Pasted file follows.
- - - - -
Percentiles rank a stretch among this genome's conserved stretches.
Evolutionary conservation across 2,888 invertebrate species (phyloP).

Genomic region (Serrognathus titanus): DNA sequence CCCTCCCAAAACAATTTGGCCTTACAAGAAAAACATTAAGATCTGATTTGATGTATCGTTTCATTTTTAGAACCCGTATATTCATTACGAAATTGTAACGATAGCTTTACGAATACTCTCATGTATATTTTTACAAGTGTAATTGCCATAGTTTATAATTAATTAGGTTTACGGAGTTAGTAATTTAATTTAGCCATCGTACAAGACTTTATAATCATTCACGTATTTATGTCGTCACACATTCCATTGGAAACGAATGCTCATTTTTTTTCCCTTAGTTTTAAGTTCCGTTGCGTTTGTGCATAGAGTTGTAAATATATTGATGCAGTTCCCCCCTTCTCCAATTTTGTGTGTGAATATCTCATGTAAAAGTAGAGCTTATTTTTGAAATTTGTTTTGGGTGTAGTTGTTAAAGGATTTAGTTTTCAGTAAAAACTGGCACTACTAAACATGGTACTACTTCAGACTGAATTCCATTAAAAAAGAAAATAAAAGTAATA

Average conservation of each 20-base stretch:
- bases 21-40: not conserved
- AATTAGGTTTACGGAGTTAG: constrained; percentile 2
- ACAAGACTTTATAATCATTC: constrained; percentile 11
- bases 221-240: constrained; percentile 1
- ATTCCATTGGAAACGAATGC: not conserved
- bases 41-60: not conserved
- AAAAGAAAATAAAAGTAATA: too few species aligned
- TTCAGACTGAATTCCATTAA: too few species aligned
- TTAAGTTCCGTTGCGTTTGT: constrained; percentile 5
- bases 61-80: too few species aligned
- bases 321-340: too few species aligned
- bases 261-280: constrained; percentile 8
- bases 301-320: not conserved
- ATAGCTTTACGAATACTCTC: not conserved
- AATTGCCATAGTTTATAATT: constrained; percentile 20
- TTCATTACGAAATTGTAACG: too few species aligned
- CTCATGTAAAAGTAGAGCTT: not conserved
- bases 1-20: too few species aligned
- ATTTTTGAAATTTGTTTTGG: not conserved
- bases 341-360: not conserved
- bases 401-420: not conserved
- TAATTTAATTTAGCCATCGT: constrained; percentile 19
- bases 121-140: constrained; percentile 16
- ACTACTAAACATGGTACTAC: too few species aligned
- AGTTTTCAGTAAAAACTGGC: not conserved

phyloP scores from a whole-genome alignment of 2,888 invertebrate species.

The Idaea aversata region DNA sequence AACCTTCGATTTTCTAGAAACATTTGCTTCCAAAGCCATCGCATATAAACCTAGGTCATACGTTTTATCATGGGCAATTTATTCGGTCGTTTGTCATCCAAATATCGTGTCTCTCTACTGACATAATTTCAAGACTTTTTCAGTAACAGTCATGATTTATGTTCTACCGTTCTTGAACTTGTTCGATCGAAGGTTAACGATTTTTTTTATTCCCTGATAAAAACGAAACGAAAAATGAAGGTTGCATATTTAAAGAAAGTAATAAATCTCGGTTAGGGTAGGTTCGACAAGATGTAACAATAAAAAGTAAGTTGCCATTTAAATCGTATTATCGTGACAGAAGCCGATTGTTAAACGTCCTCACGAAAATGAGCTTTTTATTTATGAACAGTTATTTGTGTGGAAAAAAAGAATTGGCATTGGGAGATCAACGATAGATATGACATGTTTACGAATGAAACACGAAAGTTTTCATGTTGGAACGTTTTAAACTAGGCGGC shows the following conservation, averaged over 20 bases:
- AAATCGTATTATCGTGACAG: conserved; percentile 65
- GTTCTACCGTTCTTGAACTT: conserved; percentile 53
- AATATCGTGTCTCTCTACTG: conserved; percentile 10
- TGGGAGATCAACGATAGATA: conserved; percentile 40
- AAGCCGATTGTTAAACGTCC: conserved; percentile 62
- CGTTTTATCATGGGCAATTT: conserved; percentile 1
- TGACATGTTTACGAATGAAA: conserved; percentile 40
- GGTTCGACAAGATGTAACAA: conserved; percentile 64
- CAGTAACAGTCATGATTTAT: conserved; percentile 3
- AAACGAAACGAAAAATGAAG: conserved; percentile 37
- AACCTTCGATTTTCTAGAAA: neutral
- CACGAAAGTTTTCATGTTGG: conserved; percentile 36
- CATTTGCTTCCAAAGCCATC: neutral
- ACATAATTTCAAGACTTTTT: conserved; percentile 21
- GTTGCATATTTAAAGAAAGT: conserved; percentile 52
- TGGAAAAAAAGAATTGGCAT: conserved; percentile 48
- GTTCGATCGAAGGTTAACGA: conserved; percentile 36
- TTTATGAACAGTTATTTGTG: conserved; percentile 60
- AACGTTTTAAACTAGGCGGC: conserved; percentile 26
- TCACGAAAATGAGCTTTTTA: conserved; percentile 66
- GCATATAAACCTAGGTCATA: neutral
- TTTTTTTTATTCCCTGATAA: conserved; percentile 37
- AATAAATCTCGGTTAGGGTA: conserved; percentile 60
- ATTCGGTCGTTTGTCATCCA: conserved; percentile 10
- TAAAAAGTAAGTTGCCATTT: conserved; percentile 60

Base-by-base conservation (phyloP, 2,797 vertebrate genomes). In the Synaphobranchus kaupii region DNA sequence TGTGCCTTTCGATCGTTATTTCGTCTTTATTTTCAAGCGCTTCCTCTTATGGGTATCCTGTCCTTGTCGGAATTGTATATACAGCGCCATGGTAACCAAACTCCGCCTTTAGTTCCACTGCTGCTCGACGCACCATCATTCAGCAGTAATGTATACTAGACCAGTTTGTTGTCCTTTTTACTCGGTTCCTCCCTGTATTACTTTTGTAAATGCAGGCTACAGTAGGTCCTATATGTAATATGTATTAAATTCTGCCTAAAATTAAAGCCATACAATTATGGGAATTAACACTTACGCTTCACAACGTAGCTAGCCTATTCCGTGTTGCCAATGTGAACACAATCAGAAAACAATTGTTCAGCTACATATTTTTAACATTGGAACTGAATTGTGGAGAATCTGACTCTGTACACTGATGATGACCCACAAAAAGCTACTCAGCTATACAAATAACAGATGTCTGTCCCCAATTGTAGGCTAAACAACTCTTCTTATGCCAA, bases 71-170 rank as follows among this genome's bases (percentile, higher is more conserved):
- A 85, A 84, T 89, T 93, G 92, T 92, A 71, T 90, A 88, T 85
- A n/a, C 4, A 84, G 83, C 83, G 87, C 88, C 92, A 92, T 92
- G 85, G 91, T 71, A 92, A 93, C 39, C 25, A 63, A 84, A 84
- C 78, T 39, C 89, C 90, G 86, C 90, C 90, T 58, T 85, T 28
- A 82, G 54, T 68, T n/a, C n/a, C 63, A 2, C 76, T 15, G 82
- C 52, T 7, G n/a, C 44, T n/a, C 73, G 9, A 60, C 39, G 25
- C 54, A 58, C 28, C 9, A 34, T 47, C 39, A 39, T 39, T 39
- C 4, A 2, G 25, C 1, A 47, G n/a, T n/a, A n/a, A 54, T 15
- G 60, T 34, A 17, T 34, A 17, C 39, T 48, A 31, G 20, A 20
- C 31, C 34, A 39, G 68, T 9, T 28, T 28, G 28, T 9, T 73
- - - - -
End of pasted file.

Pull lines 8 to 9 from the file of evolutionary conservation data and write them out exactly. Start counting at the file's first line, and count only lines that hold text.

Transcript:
- bases 221-240: constrained; percentile 1
- ATTCCATTGGAAACGAATGC: not conserved